Creating Spaces: Savile Lord '91 Shares Museum Design Insights with Fay Students
Fay’s Advanced 3D Design students are tackling the challenge of museum design this term with the help of Savile Lord ‘91, Director of the SPAM® Museum and Community Relations for Hormel Foods. Savile joined the Hormel Foods sales force in 2011, and her experience working with local businesses and her reputation as a community-focused individual led to her being tapped for the challenge of building a SPAM® Museum in downtown Austin, Minnesota. The museum opened in 2016 and Savile’s experience in designing a museum space that educates, entertains, and engages visitors was a valuable kick-off to the AD3DD museum design project.
The SPAM® Museum illustrates just how much information and entertainment can be packed into a 14,000 square-foot floor plan. Students received a virtual tour of a wartime-themed World War II exhibit; Can Central, where visitors can email tasty-sounding SPAM® recipes to themselves, take an interactive quiz, and hashtag to their heart’s delight on SPAM®’s social media feeds; a World Market international gallery that showcases how different cultures use SPAM® products around the world; SPAM® Brand 101, an interactive exhibit that shows how the product is made and allows families to compete against each other in a race to build SPAM® products; an indoor, farm-themed play area for kids; a pop culture gallery featuring the Monty Python SPAM®-themed skit, Broadway musical, and SPAM®’s own Sir Can-A-Lot character; and, of course, a gift shop containing hundreds of branded items and gifts. Above all of this, a train of 20 different flavor varieties of SPAM® cans winds its way over the museum on a 390-foot conveyor belt.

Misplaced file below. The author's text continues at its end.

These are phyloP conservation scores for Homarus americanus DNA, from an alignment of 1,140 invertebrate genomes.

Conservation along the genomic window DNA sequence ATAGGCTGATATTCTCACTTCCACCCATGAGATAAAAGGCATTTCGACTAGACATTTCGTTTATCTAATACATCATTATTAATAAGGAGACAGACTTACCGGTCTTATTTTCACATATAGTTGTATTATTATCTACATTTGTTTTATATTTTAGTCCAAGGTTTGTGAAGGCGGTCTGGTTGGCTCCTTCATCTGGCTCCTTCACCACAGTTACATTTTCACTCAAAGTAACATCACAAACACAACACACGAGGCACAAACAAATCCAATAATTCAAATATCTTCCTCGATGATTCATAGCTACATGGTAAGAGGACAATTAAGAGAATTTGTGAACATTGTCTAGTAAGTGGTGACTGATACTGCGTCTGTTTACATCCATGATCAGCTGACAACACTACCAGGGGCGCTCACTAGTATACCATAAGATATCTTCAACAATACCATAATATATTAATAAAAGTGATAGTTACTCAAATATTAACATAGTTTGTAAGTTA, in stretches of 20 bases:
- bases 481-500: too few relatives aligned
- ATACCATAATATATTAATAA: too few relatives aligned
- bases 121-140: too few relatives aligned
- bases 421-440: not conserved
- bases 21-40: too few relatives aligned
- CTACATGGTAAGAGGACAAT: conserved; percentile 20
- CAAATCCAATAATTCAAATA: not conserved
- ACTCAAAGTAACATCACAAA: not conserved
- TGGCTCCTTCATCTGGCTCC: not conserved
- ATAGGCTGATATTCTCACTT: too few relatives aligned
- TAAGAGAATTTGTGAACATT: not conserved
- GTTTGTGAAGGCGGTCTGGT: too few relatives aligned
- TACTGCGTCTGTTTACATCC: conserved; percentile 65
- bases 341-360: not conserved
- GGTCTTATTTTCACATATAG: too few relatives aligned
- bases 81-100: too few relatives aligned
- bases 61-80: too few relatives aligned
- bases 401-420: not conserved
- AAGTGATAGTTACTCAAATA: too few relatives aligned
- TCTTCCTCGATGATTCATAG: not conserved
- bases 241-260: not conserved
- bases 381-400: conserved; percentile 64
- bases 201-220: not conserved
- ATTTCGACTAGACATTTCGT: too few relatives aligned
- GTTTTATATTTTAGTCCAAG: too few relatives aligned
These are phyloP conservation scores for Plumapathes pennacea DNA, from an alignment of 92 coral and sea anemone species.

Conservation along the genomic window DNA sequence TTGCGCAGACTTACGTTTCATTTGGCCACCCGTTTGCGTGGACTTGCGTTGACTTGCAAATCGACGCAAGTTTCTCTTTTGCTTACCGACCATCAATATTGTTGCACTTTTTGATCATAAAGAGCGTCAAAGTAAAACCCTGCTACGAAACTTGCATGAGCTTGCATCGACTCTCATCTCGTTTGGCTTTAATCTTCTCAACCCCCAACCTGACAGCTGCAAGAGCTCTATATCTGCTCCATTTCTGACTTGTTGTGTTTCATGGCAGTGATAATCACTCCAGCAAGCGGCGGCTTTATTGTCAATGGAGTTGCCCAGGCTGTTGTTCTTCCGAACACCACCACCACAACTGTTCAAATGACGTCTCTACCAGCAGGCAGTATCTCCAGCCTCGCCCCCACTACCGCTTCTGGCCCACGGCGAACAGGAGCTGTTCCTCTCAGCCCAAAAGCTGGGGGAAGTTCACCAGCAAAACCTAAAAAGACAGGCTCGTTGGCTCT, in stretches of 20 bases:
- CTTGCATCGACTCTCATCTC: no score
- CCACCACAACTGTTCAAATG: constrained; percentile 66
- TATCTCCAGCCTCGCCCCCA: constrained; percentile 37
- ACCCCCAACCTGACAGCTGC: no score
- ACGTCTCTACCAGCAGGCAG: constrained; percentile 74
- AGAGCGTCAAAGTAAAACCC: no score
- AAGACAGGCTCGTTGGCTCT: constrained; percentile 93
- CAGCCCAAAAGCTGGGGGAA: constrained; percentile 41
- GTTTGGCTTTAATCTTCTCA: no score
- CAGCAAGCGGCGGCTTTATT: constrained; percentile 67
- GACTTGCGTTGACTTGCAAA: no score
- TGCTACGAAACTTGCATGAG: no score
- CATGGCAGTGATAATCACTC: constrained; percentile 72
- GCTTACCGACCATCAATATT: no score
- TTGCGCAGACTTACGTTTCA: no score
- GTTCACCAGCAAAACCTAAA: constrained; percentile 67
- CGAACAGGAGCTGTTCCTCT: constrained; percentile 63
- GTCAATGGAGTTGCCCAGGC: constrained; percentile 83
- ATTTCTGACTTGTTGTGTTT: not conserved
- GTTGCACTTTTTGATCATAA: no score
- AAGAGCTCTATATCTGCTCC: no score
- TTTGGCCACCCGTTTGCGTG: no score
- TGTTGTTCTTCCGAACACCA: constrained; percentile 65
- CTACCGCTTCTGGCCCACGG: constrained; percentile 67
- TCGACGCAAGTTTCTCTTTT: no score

As Savile discussed the various exhibits in the museum, she gave students insight into how they were intentionally designed with the museum’s visitors in mind. For example, while the traffic flow inside many museums has a maze-like quality, the SPAM® museum is organized around a central hub so that with a single turn visitors will always be able to reorient themselves to the center of the space. Savile explained the importance of a museum being a “living space” that is constantly evolving. Many of their exhibits incorporate video and interactive screens so that they can be easily and inexpensively updated. She also pointed out that a well-designed museum needs to accommodate the attention span of the visitors and the variety of ways in which they want to interact with the space. While some want to read information, others prefer to watch a video, or have an active experience like playing a game or taking a selfie.
Students are taking what they learned from Savile and are currently working in small groups to design a museum for different Hormel Food brands such as Planters® nuts, Skippy® Brand Peanut Butter, and Wholly Guacamole®. Savile sent students a care package filled with Hormel Brand products to help them get to know their subject better, and the students are currently in the process of creating conceptual drawings and models of their museum designs. Design Teacher Andrew Shirley hopes to welcome Savile back to present the projects and get her feedback when they are complete.